Can’t Hear Ableton Playback? Here’s How To Solve It

by Benjamin Jones

Can’t hear anything when you press play in Ableton Live? Is your project not sounding like it should? There are times when producers face playback issues when producing in Ableton Live. Fortunately, it’s always a simple fix. From accidentally muting a track to forgetting your audio interface isn’t plugged in, this guide provides a solution for all of the most common reasons why Ableton isn’t outputting audio.

Below is a list of the most common reasons why Ableton users can’t hear playback. Try troubleshooting each possibility to ensure playback is as expected:

  1. | Incorrect Audio Output Device
  2. | Volume Is Turned Down
  3. | Track Is On Solo
  4. | Master Track Is Turned Down
  5. | Buffer Size Is Too Low
  6. | MIDI Track Doesn’t Contain Instrument
  7. | Track Is Muted

Without further adieu, let’s get started!

Playback

 

1. Incorrect Audio Output Device

If nothing can be heard when pressing play on your Ableton project, it is possible there is an issue with your audio output settings. Live may be outputting audio to an inactive audio driver or no audio output device may be selected. At times, your audio output settings can also be reset when an audio interface is unplugged from your computer.

To adjust your audio settings, click on the Live (Mac)/File (Windows) menu in the top left corner of your screen and select Preferences. Next, select the Audio tab on the left of the Preferences window. Lastly, select the applicable Driver Type and Audio Output Device from the drop-down boxes. If you are unsure which output to use, simply trial different settings until playback is as expected.

Incorrect Audio Output Device

 

2. Volume Is Turned Down

Of course, this one is an obvious one but it can sometimes be overlooked. Before you spend too much time troubleshooting within Ableton itself, make sure that the volume on your computer or audio interface is turned up and unmuted.

Volume Is Turned Down

 

3. Track Is On Solo

If you have pressed play on your Live session and you can’t hear any audio or MIDI tracks, it’s possible that you may have a track on solo. When a track has solo enabled, every other track in the project will be muted. Accidentally pressing [S] on your keyboard will solo whichever track is currently selected.

A track that has solo enabled will have a blue ‘S’ located in its mixer section. To un-solo it, simply left-click it. You should now be able to hear all tracks in your Live project.

Track Is On Solo

 

4. Master Track Is Turned Down

A common cause of Ableton not playing audio is because the master track has been turned down. This can occur if you have turned it down temporarily and forgotten to turn it back up or if you have accidentally automated it to -inf dB.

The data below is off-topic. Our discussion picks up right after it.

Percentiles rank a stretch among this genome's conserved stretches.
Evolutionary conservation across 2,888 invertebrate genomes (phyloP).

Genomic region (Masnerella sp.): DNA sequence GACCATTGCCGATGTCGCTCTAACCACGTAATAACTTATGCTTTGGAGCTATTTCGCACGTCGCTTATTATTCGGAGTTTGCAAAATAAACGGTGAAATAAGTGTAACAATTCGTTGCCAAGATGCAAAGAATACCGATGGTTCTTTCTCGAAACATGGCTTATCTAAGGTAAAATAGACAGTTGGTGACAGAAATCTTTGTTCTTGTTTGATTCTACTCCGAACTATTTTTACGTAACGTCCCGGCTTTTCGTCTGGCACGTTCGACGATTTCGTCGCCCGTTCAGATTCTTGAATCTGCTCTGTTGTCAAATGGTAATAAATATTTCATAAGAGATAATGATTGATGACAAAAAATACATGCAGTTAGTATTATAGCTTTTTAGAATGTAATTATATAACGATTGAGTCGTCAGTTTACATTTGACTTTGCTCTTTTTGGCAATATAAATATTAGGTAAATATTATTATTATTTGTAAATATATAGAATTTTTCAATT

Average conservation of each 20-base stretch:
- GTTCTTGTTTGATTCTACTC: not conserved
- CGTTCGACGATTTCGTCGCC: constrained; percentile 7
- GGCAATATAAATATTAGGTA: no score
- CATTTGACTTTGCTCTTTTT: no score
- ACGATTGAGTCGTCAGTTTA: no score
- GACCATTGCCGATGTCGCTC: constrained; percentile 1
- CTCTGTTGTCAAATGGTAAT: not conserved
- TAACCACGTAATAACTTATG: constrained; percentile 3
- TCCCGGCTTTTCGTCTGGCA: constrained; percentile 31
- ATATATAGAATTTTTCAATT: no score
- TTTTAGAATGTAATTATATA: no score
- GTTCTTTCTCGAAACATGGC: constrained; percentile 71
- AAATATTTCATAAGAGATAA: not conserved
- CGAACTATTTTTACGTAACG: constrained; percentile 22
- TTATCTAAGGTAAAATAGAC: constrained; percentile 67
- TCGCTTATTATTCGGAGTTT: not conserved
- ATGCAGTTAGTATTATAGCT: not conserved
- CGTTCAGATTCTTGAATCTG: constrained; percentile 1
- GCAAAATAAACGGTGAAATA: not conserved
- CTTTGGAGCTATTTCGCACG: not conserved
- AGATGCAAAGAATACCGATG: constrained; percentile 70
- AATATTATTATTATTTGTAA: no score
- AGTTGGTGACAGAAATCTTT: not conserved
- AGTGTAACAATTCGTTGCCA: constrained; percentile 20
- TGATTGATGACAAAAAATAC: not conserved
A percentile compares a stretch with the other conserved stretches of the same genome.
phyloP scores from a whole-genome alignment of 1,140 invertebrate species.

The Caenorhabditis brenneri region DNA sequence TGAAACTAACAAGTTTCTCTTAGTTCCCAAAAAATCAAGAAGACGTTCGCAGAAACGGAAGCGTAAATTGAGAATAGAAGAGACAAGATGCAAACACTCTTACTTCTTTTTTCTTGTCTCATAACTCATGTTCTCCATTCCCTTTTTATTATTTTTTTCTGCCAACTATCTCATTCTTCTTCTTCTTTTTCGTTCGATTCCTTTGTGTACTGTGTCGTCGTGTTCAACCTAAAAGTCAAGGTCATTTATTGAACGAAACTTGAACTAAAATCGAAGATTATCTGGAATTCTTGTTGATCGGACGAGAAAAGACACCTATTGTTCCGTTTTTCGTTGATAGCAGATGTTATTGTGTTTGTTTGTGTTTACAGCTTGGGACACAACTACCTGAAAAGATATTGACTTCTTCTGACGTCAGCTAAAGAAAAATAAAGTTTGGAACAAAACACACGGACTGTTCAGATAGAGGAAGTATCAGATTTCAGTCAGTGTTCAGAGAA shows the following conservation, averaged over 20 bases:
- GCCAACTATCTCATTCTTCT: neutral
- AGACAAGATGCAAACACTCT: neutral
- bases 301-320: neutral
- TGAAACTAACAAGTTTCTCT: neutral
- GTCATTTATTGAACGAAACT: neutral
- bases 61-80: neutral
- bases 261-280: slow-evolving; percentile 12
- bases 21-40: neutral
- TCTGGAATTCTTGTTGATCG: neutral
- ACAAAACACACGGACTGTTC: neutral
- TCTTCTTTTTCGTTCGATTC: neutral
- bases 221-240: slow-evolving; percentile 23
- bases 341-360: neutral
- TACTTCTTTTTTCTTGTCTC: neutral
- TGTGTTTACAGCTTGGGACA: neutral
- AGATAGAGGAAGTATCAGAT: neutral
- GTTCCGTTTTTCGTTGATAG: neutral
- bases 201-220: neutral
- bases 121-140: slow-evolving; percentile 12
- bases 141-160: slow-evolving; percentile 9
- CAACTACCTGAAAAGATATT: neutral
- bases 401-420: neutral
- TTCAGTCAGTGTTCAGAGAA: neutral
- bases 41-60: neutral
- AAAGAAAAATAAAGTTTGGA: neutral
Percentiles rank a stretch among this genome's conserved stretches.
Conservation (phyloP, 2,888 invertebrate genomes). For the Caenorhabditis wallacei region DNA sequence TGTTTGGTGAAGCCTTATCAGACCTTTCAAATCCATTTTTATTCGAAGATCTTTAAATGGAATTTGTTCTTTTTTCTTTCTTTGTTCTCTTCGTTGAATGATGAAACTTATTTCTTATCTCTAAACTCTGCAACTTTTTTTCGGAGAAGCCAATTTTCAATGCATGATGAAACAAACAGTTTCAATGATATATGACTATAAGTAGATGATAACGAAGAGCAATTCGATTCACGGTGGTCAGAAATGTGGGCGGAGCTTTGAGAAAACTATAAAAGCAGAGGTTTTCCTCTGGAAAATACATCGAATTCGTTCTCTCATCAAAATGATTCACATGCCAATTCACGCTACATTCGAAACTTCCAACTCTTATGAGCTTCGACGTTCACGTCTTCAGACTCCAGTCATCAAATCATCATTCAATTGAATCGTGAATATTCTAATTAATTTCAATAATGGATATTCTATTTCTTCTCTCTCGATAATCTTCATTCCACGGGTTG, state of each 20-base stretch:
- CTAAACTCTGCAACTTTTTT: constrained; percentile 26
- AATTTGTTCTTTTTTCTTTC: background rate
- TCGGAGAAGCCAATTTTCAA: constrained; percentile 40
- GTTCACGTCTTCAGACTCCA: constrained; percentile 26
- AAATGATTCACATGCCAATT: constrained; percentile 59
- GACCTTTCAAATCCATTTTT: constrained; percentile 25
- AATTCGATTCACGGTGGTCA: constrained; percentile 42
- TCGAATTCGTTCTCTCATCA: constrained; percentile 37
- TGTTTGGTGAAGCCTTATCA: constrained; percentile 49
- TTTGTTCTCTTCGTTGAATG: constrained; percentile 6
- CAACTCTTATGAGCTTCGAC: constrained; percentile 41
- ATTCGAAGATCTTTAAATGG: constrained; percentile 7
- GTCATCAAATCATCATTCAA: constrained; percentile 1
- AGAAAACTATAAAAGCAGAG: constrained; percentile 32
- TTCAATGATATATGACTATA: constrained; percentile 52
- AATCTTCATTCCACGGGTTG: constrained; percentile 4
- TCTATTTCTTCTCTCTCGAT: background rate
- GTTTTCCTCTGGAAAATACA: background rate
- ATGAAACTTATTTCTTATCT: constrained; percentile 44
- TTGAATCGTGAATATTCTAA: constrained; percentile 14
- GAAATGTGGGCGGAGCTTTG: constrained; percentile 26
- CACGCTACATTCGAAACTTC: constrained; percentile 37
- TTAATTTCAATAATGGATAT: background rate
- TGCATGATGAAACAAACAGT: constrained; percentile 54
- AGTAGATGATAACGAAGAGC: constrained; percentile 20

To ensure your project’s master track is turned up, toggle to Session View by pressing [TAB] on your keyboard and locate the master track to the right of the Live window. Lastly, click and drag the track volume slider upwards. Alternatively, you can click the slider and press [DELETE/BACKSPACE] on your keyboard to return the track volume to 0dB.

Master Track Is Turned Down

 

5. Buffer Size Is Too Low

If your Ableton isn’t playing back audio or if it is glitching or crackling, it’s possible that your Buffer Size is set too low. Buffer Size is the amount of time it takes for your computer to process any incoming audio signal. With a Buffer Size set too low, larger projects can chew up more of your computers CPU and result in unwanted playback errors.

To adjust your Buffer Size, head to Live’s preferences and select the Audio tab. Select the drop-down box beside Buffer Size and increase the number of samples until Live plays back your project as it should sound. The higher the Buffer Size, the less CPU required to run instruments and effects.

Buffer Size Is Too Low

 

6. MIDI Track Doesn’t Contain Instrument

If a MIDI track isn’t outputting any audio, it could be possible that it doesn’t contain an instrument plugin. When a MIDI track has no instrument, a series of black dots will appear in the Mixer section rather than the expected track volume slider. It will also say ‘Drop Instrument Here’ in the MIDI track’s Device View. Any MIDI clips that are played back on a MIDI track of this description will not output any audio.

To add an instrument to a MIDI track, head to Live’s Browser and select the Sounds or Instruments tab. Navigate through the list of instruments then drag and drop one anywhere on a MIDI track or double-click one to add it to the selected MIDI track.

MIDI Track Doesn't Contain Instrument

 

7. Track Is Muted

If certain elements of your project can’t be heard on playback, it’s possible that a track has been muted. Both audio and MIDI tracks can be muted. To unmute a track, simply click on the grey box in the track’s mixer section that displays the track number. The track activator will now be unmuted and turn yellow.

 

Want To Know More?

Here at Live Aspects, we have dozens of useful lessons and tutorials created to enhance your music production skills and help speed up the learning process. You can access our huge range of music theory lessons and production tips and tricks here.

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